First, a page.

Drivers excluded from insurance policies still hitting the road

Texas is one of the worst states in the nation for uninsured drivers.

In fact, 1 out of every 5 Texas drivers is not covered by basic liability insurance, more than a million and a half drivers. And that number is probably higher because there's an entire group that has been purposely excluded from insurance policies. And yet, in many cases, they're still driving.

Darold Washington found out the hard way about the exclusion rule when his son was rear-ended on his way home from college for Thanksgiving.

“I am very angry because I try to be responsible and abide by state laws,” he said. “If I cause an accident, I expect my insurance to settle that. I would not expect anything less for myself if someone causes a problem for me.”

Washington says the damage to his son’s car was more than $2,000. But when he contacted the insurance carrier of the young driver who hit his son, he found about the exclusion rule he had never heard of before.

“She's an excluded driver on the insurance. She could not be held liable for it or the insurance company could not be held liable for the accident,” Washington said.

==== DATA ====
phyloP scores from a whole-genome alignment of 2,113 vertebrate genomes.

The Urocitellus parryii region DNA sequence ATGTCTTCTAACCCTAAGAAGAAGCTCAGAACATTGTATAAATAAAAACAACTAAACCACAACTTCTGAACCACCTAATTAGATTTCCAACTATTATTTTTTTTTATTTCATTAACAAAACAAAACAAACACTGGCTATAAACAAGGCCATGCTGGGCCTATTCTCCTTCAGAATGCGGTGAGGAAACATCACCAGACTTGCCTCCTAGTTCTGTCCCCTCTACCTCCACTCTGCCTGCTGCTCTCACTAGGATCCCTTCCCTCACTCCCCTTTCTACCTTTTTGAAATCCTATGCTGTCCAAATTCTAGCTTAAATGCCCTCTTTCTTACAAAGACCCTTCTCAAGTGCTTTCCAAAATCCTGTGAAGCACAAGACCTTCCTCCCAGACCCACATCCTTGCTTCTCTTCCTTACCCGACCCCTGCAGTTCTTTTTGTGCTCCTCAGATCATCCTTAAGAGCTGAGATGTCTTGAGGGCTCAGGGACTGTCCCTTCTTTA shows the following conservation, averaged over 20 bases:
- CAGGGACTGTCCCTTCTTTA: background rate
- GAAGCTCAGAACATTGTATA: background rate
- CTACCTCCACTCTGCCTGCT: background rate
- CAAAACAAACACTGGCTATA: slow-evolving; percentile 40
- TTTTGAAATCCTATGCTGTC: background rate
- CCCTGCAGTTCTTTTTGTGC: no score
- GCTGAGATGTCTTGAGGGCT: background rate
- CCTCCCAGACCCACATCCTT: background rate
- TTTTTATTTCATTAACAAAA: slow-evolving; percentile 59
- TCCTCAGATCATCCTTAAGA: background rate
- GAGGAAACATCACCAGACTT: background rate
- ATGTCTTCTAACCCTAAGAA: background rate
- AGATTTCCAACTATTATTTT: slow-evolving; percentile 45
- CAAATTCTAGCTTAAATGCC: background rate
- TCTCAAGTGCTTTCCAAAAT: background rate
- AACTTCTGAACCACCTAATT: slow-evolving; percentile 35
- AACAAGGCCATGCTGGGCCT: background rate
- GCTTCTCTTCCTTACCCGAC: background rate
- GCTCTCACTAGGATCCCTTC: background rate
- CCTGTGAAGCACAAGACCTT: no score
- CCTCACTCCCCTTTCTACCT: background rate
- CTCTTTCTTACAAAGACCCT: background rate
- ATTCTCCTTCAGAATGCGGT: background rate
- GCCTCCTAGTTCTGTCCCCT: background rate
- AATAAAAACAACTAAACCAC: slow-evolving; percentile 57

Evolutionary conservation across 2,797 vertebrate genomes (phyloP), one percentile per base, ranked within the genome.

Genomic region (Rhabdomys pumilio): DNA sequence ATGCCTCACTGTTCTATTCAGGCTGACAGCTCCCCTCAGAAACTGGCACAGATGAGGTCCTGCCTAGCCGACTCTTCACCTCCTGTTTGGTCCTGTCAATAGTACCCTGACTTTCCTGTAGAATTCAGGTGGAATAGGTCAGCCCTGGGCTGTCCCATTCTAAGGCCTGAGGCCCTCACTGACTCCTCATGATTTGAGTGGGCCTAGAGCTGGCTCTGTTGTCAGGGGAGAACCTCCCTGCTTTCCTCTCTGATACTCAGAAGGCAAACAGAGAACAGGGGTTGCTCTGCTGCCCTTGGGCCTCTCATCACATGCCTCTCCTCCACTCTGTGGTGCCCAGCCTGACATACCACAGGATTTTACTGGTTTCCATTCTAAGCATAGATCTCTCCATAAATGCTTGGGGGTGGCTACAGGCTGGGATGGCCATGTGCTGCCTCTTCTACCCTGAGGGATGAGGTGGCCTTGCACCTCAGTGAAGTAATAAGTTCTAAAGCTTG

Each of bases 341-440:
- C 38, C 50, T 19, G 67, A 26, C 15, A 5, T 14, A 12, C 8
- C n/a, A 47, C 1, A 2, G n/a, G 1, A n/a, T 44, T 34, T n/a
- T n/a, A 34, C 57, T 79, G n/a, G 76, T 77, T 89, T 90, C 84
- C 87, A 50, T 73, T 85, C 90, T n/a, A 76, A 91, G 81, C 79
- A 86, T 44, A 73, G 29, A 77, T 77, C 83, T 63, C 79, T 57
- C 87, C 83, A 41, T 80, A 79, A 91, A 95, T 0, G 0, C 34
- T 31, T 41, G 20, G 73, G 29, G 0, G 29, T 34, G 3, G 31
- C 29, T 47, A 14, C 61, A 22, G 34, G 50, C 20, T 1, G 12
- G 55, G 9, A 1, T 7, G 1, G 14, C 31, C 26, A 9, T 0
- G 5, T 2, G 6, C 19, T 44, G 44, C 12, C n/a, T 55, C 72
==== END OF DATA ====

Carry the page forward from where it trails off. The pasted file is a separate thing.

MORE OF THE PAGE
To allow a policy holder to keep a policy, an insurance company will often times exclude a driver who has a DWI, bad driving record or excessive claims. But policy holders can also request a driver be excluded for those same reasons, like a teen driver, to keep premiums down.

“Most insurance companies will allow you to do that. There are a few who will not,” explained Steven Graves with the Steven Graves Insurance Agency. “However, if you do select that option, you need to realize that that driver has no insurance coverage or that vehicle has no insurance coverage should something happen.”

Just as there are drivers with no license and no insurance, there are vehicles being steered by people who shouldn’t be driving because they’ve been excluded from the policy providing protection

“We've had an excluded driver, but I point these things out to them. It’s like you have to understand at some point they're gonna drive that vehicle,” Graves said. “You and I both know that you’ve got to have that vehicle insured.”

“Fortunately, I have full coverage on the car by surprise. We didn’t know we had it. And we did, but they did tell us that if we filed the claim our rates could go up,” Washington said.

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